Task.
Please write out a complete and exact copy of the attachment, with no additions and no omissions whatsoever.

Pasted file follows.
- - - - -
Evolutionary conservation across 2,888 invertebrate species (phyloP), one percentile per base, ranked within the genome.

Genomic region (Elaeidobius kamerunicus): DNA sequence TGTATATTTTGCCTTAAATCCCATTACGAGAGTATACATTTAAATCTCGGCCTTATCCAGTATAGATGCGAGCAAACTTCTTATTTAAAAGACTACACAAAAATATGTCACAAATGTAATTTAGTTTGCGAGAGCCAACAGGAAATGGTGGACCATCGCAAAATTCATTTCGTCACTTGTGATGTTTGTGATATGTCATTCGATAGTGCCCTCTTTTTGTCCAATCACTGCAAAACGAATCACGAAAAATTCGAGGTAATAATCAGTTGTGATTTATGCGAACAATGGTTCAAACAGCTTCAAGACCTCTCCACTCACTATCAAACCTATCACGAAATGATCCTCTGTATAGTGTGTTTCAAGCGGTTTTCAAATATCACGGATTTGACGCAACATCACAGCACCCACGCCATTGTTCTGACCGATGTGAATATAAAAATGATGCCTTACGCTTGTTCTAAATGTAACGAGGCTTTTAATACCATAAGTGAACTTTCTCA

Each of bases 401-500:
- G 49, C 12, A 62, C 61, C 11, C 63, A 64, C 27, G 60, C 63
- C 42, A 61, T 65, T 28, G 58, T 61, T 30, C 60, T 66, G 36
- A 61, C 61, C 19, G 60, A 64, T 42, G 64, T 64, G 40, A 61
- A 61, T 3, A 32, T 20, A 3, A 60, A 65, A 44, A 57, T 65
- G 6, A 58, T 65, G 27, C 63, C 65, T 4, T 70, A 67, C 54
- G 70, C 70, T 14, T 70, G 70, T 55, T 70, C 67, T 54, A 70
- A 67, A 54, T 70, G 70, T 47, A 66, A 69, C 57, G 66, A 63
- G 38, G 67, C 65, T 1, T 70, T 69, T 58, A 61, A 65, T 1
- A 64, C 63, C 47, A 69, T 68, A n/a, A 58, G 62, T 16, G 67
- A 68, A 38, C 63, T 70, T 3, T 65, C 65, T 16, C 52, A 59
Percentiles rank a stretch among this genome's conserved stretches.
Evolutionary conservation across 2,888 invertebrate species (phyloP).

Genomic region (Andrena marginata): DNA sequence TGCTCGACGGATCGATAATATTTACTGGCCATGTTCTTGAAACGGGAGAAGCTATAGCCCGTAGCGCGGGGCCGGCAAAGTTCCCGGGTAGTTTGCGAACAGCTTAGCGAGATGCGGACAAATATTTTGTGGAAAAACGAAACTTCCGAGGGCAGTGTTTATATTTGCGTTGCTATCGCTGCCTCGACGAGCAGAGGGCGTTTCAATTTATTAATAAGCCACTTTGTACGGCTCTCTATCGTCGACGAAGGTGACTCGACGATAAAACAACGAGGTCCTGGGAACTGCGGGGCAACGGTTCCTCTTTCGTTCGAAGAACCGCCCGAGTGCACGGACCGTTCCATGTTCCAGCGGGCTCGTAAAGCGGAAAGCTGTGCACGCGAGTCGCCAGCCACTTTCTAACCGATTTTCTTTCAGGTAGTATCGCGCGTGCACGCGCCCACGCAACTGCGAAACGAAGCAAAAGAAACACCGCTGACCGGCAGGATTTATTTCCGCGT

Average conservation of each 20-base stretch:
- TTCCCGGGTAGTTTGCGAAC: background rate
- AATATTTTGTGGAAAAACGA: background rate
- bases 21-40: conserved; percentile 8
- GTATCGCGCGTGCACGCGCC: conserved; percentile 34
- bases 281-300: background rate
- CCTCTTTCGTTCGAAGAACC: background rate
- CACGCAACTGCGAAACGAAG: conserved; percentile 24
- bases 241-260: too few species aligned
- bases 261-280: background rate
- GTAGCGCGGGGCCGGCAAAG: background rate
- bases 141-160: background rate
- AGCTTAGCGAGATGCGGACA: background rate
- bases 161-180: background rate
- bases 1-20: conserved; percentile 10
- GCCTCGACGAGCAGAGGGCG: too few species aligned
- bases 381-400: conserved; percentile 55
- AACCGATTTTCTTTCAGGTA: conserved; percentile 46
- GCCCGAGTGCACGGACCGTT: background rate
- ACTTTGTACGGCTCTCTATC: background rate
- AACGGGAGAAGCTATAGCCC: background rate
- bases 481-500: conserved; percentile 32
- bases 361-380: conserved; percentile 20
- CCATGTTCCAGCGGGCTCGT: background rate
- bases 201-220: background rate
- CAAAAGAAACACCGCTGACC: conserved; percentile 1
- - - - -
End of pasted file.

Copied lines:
Evolutionary conservation across 2,888 invertebrate species (phyloP), one percentile per base, ranked within the genome.

Genomic region (Elaeidobius kamerunicus): DNA sequence TGTATATTTTGCCTTAAATCCCATTACGAGAGTATACATTTAAATCTCGGCCTTATCCAGTATAGATGCGAGCAAACTTCTTATTTAAAAGACTACACAAAAATATGTCACAAATGTAATTTAGTTTGCGAGAGCCAACAGGAAATGGTGGACCATCGCAAAATTCATTTCGTCACTTGTGATGTTTGTGATATGTCATTCGATAGTGCCCTCTTTTTGTCCAATCACTGCAAAACGAATCACGAAAAATTCGAGGTAATAATCAGTTGTGATTTATGCGAACAATGGTTCAAACAGCTTCAAGACCTCTCCACTCACTATCAAACCTATCACGAAATGATCCTCTGTATAGTGTGTTTCAAGCGGTTTTCAAATATCACGGATTTGACGCAACATCACAGCACCCACGCCATTGTTCTGACCGATGTGAATATAAAAATGATGCCTTACGCTTGTTCTAAATGTAACGAGGCTTTTAATACCATAAGTGAACTTTCTCA

Each of bases 401-500:
- G 49, C 12, A 62, C 61, C 11, C 63, A 64, C 27, G 60, C 63
- C 42, A 61, T 65, T 28, G 58, T 61, T 30, C 60, T 66, G 36
- A 61, C 61, C 19, G 60, A 64, T 42, G 64, T 64, G 40, A 61
- A 61, T 3, A 32, T 20, A 3, A 60, A 65, A 44, A 57, T 65
- G 6, A 58, T 65, G 27, C 63, C 65, T 4, T 70, A 67, C 54
- G 70, C 70, T 14, T 70, G 70, T 55, T 70, C 67, T 54, A 70
- A 67, A 54, T 70, G 70, T 47, A 66, A 69, C 57, G 66, A 63
- G 38, G 67, C 65, T 1, T 70, T 69, T 58, A 61, A 65, T 1
- A 64, C 63, C 47, A 69, T 68, A n/a, A 58, G 62, T 16, G 67
- A 68, A 38, C 63, T 70, T 3, T 65, C 65, T 16, C 52, A 59
Percentiles rank a stretch among this genome's conserved stretches.
Evolutionary conservation across 2,888 invertebrate species (phyloP).

Genomic region (Andrena marginata): DNA sequence TGCTCGACGGATCGATAATATTTACTGGCCATGTTCTTGAAACGGGAGAAGCTATAGCCCGTAGCGCGGGGCCGGCAAAGTTCCCGGGTAGTTTGCGAACAGCTTAGCGAGATGCGGACAAATATTTTGTGGAAAAACGAAACTTCCGAGGGCAGTGTTTATATTTGCGTTGCTATCGCTGCCTCGACGAGCAGAGGGCGTTTCAATTTATTAATAAGCCACTTTGTACGGCTCTCTATCGTCGACGAAGGTGACTCGACGATAAAACAACGAGGTCCTGGGAACTGCGGGGCAACGGTTCCTCTTTCGTTCGAAGAACCGCCCGAGTGCACGGACCGTTCCATGTTCCAGCGGGCTCGTAAAGCGGAAAGCTGTGCACGCGAGTCGCCAGCCACTTTCTAACCGATTTTCTTTCAGGTAGTATCGCGCGTGCACGCGCCCACGCAACTGCGAAACGAAGCAAAAGAAACACCGCTGACCGGCAGGATTTATTTCCGCGT

Average conservation of each 20-base stretch:
- TTCCCGGGTAGTTTGCGAAC: background rate
- AATATTTTGTGGAAAAACGA: background rate
- bases 21-40: conserved; percentile 8
- GTATCGCGCGTGCACGCGCC: conserved; percentile 34
- bases 281-300: background rate
- CCTCTTTCGTTCGAAGAACC: background rate
- CACGCAACTGCGAAACGAAG: conserved; percentile 24
- bases 241-260: too few species aligned
- bases 261-280: background rate
- GTAGCGCGGGGCCGGCAAAG: background rate
- bases 141-160: background rate
- AGCTTAGCGAGATGCGGACA: background rate
- bases 161-180: background rate
- bases 1-20: conserved; percentile 10
- GCCTCGACGAGCAGAGGGCG: too few species aligned
- bases 381-400: conserved; percentile 55
- AACCGATTTTCTTTCAGGTA: conserved; percentile 46
- GCCCGAGTGCACGGACCGTT: background rate
- ACTTTGTACGGCTCTCTATC: background rate
- AACGGGAGAAGCTATAGCCC: background rate
- bases 481-500: conserved; percentile 32
- bases 361-380: conserved; percentile 20
- CCATGTTCCAGCGGGCTCGT: background rate
- bases 201-220: background rate
- CAAAAGAAACACCGCTGACC: conserved; percentile 1